I am Willem Ligtenberg.
I have studied Biomedical Engineering and later specialized myself in bioinformatics, which is also
known as computational biology. More specifically, I specialized myself in biomodeling and bioinformatics.
During my PhD thesis I investigated the use of graph theoretic approaches in biology.
I used graph algorithms in combination with machine learning algorithms to reverse engineer gene regulatory networks. If you are interested you can have a
read here: http://www.biomedcentral.com/1471-2105/13/281
During this I used a lot of Python and a bit of R for the statistics. I also took a course on
biostatistics for PhD students and although the course was given using Statgraphics, I did using R.
Which the tutors thought was fine, but it was not their expertise. However, they did give me the
e-mail address of a collegue of theirs who used R as well.
Fast-forward a couple of years, and currently I am working as a consultant for Open Analytics
(http://www.openanalytics.eu), which is a company that helps with the data analysis from start to finish. As the name suggests
the company believes in openness and therefore focusses on the use of (fibre/libre) open source software (FLOSS).
The FLOSS aspect of the company was a big plus for me, since I have been using Ubuntu since Warty (2004).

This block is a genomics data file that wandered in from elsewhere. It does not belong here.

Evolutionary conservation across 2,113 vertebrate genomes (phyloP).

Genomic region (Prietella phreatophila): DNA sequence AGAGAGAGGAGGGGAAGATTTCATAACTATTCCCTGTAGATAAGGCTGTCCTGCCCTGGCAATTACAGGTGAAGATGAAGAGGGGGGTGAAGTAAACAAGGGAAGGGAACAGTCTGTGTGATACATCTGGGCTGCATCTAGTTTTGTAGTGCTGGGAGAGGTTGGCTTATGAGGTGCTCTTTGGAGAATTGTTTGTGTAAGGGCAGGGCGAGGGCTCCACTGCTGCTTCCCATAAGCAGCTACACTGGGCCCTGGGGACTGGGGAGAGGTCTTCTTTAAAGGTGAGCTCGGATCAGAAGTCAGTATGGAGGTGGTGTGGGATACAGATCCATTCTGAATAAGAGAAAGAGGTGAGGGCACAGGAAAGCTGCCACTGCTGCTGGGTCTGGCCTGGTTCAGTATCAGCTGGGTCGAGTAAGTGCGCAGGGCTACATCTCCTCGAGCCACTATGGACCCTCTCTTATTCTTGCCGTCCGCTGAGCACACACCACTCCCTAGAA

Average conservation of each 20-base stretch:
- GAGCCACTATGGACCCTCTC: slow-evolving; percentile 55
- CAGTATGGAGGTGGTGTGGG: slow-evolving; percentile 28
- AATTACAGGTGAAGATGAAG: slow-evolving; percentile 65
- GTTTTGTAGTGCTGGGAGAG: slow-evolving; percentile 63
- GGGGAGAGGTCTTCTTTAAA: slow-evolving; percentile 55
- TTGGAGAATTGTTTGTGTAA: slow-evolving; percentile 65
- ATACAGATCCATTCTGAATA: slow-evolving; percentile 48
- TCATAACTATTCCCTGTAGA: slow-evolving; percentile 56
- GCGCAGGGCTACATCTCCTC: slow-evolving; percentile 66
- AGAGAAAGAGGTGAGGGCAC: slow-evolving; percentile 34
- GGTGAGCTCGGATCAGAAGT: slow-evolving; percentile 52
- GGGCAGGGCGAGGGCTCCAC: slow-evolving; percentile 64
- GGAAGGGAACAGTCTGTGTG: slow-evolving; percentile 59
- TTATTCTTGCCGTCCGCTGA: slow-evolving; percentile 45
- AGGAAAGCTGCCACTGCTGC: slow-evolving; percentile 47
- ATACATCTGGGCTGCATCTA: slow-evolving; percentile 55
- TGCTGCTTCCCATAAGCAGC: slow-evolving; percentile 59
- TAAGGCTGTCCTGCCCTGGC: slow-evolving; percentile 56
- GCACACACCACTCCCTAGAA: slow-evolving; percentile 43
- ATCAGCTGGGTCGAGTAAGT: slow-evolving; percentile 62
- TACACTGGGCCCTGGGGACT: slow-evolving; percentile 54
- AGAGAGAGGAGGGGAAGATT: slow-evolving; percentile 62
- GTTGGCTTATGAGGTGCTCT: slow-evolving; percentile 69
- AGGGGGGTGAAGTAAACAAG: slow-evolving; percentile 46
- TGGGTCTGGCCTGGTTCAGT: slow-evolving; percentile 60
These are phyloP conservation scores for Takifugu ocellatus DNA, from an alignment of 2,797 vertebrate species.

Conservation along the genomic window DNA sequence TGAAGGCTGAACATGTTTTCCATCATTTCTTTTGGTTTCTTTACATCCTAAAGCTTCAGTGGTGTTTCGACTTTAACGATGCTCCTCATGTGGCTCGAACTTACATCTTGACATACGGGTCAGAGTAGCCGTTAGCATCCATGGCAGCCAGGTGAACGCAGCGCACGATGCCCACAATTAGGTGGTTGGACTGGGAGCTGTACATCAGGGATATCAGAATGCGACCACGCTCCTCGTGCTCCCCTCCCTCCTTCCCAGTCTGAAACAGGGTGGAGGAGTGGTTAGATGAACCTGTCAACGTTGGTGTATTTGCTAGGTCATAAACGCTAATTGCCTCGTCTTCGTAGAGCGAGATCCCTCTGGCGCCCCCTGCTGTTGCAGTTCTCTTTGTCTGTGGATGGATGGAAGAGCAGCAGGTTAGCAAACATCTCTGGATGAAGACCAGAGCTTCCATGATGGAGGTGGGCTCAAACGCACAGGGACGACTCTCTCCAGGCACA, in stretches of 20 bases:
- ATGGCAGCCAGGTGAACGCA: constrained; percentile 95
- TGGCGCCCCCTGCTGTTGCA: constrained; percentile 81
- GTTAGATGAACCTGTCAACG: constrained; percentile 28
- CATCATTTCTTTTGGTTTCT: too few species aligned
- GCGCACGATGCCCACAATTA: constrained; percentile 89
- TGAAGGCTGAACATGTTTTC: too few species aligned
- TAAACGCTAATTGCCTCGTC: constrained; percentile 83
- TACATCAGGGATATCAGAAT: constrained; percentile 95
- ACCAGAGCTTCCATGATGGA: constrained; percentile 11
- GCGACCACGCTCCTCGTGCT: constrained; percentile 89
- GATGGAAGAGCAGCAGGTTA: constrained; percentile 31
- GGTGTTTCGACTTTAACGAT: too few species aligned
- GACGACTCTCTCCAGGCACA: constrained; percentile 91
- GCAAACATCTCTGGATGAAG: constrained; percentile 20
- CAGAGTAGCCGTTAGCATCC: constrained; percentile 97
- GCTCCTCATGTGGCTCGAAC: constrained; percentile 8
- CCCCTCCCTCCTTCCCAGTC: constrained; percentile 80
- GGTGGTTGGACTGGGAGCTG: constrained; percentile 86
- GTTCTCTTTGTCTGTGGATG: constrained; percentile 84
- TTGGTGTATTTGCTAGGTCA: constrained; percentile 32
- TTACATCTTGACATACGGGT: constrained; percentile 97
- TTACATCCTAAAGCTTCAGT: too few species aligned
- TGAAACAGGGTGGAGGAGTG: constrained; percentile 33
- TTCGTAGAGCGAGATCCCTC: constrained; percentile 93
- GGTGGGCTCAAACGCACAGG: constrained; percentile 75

For the data analysis part we mainly use R, but we will use other languages if they are more
appropriate. So I still get to use Python now and then.
I have written and contributed to a few R packages that are on Bioconductor: (reactome.db,
the a4 packages and MLP). I am currenty working on an Object Relational Mapper in R, which
I hope to publish soon. Feel free to reach out to me if you want to know more about data analysis
using open source software, specifically bioinformatics and databases.
Welcome all to the first of many “Who We Are” posts. These posts will introduce you to many of our members of the team. We will start with Svetlana Belkin, the founder and admin of the team:
I am Svetlana Belkin (A.K.A. belkinsa everywhere in Ubuntu community and
Mechafish on the Ubuntu Forums), and I am getting my BS in biology with
molecular sciences as my focus at University of Cincinnati. I used
Ubuntu since 2009, but the only “scientific” program that I used was
Ugene. But hopefully, I will get to use more in my field.